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HOME  > Past issues  > 2009 December 16 - 22  > Lawyer calls U.S. new base in Nago illegal under U.S. law
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2009 December 16 - 22 [OKINAWA]

Lawyer calls U.S. new base in Nago illegal under U.S. law

December 17, 2009
The planned construction of a new U.S. Marine Corps air base along the coastline of U.S. Camp Schwab in the Henoko district of Nago City in Okinawa can be condemned as illegal.

It has been found that even if the Japanese government starts constructing the base in that part of Okinawa, U.S. judicial authorities can impose injunctions against it.

Kagohashi Takaaki, a lawyer in the “Dugong lawsuit” demanding the conservation of the habitat of the endangered species of dugong off the Henoko district, said that if the U.S. is allowed to use the coastal area in the Henoko/Oura Bay, this area will come under exclusive U.S. control because it is part of the U.S. Marine Corps Camp Schwab.

He also pointed out: “If the Japanese government is to start the construction of the base, it must seek U.S. permission. If the U.S. government gives the Japanese government the green light to start it without paying due consideration to the conservation of dugongs, the United States District Court of California can declare the project null and void, and impose injunctions against the project.”

He based his argument on the January 2008 ruling by a U.S. federal court judge in San Francisco, California that the U.S. Defense Department is in violation of the National Historic Preservation Act (NHPA) for failing to consider the impact of a new air base on the dugong habitat in order to avoid or mitigate any harm. A final court decision is expected to be made soon.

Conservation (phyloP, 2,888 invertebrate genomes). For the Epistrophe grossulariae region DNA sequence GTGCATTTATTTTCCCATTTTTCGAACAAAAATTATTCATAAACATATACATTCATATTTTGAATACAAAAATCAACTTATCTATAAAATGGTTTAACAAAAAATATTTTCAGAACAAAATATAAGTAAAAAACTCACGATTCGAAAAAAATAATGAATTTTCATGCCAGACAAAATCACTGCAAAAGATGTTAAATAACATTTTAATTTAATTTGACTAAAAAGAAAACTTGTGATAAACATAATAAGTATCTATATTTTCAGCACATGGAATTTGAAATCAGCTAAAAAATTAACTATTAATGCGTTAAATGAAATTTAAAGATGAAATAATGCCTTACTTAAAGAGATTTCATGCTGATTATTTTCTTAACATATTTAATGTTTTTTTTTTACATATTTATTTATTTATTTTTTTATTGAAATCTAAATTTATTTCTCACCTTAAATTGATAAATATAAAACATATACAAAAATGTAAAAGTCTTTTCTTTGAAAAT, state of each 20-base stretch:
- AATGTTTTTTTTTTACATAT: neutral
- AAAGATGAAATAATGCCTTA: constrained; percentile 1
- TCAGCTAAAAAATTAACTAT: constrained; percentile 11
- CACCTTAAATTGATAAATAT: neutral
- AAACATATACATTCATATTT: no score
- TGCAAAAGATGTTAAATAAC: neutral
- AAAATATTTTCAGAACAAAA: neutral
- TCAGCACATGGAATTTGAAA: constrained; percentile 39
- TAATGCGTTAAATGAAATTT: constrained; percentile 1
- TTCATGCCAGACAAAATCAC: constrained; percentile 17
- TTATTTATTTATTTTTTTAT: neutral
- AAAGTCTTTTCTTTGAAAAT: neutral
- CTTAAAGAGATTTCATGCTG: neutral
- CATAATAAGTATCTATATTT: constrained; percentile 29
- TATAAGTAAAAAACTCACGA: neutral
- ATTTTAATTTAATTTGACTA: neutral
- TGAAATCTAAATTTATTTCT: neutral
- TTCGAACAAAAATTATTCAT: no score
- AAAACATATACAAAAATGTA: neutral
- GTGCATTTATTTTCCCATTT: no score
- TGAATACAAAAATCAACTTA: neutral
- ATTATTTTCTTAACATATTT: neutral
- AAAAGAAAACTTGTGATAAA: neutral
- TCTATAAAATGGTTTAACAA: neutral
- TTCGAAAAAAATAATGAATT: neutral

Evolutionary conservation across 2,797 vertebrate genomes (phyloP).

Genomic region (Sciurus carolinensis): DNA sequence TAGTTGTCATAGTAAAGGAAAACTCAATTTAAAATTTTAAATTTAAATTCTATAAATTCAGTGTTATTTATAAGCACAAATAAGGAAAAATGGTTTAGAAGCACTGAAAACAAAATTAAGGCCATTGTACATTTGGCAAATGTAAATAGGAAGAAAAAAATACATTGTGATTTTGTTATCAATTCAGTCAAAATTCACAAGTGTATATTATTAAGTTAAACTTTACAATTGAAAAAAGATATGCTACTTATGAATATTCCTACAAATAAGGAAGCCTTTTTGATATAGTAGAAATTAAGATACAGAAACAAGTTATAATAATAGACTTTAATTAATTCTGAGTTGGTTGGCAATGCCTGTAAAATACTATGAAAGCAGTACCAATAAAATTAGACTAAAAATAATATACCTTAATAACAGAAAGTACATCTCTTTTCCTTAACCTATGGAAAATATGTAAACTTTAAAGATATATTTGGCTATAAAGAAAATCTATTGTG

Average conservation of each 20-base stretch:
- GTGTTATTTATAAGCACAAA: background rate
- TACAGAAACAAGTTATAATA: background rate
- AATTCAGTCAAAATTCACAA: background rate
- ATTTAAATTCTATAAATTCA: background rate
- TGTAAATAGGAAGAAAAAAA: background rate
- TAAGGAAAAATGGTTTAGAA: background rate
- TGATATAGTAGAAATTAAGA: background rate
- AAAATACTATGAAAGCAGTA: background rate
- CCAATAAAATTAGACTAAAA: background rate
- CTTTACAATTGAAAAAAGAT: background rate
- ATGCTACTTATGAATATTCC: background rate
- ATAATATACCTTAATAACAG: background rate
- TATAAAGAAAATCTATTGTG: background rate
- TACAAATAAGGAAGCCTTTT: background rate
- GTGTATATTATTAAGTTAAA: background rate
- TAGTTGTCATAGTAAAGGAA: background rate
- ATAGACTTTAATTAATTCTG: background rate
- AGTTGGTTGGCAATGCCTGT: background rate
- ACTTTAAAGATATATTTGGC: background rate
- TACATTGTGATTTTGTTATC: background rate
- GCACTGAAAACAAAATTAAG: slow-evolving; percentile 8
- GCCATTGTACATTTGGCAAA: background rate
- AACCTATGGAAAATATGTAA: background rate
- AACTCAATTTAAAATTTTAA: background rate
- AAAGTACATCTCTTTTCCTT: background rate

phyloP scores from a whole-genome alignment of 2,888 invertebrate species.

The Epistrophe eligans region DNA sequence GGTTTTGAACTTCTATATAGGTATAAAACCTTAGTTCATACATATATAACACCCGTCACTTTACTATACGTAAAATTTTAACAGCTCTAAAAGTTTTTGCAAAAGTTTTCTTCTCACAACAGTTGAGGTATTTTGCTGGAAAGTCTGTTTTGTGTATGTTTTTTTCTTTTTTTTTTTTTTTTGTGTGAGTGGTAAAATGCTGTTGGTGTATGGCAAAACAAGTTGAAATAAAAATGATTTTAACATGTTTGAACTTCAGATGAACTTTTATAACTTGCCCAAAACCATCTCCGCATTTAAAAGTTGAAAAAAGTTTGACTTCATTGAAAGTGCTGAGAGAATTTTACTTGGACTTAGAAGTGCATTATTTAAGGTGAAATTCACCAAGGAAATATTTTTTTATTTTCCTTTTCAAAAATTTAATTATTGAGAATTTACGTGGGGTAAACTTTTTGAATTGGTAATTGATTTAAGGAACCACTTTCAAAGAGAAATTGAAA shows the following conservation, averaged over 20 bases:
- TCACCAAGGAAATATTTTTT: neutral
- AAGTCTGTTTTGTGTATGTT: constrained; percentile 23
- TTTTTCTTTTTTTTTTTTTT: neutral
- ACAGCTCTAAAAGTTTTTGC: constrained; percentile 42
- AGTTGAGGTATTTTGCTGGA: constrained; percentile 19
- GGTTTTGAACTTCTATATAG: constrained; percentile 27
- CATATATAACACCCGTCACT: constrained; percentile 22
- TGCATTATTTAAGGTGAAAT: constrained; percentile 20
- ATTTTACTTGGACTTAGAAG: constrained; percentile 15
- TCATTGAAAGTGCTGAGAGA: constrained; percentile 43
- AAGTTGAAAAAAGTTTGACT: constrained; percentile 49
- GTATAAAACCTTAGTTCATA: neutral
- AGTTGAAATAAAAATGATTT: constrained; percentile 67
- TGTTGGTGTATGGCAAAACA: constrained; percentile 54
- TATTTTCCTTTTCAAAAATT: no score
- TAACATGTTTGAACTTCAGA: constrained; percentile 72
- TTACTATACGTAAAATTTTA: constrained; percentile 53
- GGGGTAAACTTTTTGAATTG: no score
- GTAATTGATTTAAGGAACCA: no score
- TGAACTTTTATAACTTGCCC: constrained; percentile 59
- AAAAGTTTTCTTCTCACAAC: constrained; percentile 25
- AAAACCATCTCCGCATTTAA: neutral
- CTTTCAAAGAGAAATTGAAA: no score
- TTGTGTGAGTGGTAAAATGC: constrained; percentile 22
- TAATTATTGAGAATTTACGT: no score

Commenting on this court ruling, Kagohashi stated, “The U.S. government cannot give the green light to start the construction while the final decision is pending. After the final ruling is given by the court, the government will have to go through procedures required by the NHPA.”

In no sense can the planned construction of the new air base be regarded as a replacement of the U.S. Marine Corps Futenma Air Station in Ginowan City, Okinawa. It is a completely new plan to present the U.S. with a state-of-the-art air base with two 1,800-meter runways and a quay for U.S. warships.

The U.S. Federal Aviation Act requires the establishment of a “clear zone” in order to ensure that residential areas will not be near the end of runways. However, the “clear zone” designated in the Futenma base master plan (1992) actually includes Ginowan City areas with 800 houses, 18 public facilities, including an elementary school, and 3,600 residents.

This extremely dangerous positioning of the Futenma base shows clearly that there is no choice but to close it down and move it outside Japan, and not just out of the dugong’s natural habitat in Okinawa.
- Akahata, December 17, 2009
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